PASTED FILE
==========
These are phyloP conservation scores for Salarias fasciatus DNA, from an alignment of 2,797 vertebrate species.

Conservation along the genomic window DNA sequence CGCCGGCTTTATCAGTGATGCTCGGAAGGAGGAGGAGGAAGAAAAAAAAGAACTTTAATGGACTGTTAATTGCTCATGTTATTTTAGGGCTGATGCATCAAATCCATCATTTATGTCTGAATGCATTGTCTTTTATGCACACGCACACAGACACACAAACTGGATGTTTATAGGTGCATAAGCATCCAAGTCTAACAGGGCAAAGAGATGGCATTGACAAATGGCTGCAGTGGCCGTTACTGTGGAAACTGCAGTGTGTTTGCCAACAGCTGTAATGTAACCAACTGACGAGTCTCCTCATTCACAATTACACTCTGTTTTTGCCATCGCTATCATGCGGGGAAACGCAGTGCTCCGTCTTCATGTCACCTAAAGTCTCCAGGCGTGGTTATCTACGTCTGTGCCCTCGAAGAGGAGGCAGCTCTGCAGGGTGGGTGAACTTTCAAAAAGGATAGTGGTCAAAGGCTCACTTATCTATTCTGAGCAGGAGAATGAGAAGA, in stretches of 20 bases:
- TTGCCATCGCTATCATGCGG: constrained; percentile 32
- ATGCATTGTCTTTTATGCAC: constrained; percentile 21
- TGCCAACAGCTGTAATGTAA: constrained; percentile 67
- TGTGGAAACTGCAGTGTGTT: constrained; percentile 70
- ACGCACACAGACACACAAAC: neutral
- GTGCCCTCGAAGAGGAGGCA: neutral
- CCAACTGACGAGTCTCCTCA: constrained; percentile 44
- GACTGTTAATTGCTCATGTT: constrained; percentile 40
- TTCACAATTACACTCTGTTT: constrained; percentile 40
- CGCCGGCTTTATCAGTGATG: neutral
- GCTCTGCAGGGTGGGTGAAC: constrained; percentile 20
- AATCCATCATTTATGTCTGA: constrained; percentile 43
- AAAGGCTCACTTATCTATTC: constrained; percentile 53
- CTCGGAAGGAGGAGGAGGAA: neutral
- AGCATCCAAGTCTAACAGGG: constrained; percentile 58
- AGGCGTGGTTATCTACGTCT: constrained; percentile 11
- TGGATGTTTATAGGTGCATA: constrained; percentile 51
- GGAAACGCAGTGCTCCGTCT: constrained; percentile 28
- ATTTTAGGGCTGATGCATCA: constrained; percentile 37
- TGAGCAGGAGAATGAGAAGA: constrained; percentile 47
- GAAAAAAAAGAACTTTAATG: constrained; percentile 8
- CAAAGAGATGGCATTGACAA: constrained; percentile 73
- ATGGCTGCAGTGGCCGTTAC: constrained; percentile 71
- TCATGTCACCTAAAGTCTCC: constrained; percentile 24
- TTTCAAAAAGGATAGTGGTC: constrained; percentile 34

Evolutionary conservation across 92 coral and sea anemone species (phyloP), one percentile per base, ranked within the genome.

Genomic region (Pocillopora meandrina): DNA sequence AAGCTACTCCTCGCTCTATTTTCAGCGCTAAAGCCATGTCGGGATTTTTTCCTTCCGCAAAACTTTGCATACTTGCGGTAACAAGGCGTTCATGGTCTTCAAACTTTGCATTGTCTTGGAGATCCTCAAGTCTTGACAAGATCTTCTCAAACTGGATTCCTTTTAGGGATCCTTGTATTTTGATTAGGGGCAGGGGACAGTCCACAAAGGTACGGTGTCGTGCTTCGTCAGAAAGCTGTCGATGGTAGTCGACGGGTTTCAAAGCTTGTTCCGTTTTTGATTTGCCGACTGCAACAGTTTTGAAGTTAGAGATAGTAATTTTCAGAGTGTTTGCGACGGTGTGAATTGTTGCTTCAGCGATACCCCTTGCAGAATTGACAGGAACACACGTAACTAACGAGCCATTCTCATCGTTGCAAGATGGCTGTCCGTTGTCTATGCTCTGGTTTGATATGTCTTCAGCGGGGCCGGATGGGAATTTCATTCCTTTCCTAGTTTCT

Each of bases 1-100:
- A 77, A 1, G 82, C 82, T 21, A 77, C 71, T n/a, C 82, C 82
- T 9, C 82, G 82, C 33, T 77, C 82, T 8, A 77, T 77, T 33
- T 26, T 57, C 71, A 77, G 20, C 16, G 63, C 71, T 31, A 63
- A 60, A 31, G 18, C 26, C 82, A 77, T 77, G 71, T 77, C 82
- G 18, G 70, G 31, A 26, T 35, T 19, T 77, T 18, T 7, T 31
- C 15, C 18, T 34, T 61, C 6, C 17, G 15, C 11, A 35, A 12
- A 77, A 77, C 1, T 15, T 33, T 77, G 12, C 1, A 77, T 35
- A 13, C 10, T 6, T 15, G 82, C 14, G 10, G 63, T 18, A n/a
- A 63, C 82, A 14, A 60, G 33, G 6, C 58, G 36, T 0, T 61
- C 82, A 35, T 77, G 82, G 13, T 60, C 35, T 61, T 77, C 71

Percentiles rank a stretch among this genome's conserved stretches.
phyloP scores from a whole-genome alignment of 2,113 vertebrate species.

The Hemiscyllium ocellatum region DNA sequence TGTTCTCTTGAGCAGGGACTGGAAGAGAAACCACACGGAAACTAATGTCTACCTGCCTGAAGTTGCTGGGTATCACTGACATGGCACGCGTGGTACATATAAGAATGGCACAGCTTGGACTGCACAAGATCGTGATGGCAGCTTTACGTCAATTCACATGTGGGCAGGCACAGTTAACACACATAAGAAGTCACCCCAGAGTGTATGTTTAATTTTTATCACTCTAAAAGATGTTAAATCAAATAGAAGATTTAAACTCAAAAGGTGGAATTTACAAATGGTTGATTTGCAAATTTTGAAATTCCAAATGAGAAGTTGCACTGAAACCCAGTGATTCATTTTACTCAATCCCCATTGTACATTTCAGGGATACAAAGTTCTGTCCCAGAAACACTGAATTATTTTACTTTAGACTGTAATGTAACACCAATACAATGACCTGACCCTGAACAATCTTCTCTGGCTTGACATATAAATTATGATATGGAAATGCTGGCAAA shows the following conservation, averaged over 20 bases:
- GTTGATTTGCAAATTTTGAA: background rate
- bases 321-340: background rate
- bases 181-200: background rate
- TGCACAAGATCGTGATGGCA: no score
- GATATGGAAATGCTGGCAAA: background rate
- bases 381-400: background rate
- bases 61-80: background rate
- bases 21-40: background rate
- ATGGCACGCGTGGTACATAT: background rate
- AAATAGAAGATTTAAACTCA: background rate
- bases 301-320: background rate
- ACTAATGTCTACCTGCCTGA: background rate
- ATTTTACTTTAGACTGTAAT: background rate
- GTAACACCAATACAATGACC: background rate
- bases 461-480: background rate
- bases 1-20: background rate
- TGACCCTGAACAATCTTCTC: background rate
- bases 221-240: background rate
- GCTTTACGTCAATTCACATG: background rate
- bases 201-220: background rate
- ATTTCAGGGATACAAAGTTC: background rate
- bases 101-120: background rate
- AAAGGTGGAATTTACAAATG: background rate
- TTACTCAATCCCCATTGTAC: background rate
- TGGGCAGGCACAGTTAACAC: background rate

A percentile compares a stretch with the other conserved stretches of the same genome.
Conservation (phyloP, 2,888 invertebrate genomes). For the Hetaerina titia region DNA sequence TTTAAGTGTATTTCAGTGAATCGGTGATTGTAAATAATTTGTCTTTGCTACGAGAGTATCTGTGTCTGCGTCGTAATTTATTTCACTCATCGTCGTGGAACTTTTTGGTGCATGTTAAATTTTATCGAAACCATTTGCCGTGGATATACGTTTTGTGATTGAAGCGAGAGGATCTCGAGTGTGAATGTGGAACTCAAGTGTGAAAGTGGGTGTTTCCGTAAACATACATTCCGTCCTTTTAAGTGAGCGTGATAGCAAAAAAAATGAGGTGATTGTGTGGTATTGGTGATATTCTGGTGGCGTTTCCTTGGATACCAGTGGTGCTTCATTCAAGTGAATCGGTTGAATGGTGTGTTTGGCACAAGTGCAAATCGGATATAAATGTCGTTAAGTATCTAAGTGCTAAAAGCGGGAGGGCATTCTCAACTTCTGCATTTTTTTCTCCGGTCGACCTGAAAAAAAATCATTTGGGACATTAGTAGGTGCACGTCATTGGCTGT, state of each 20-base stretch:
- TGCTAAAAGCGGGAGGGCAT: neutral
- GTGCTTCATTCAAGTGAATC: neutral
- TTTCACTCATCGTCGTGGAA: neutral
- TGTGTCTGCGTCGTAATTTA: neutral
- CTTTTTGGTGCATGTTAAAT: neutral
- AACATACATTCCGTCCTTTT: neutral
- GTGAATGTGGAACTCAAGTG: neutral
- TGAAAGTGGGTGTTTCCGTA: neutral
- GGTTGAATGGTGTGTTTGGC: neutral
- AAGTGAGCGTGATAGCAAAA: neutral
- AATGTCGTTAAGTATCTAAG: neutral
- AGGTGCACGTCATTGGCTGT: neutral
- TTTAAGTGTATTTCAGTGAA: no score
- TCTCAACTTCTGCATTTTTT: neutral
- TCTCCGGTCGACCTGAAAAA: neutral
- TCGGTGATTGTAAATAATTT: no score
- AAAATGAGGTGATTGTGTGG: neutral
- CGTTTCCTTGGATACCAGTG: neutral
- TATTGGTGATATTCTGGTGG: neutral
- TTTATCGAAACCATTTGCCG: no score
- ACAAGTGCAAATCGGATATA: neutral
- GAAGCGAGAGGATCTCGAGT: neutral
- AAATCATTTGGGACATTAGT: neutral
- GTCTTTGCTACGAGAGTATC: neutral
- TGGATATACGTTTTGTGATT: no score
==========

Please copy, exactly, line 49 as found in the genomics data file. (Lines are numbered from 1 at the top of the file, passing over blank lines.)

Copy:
- bases 381-400: background rate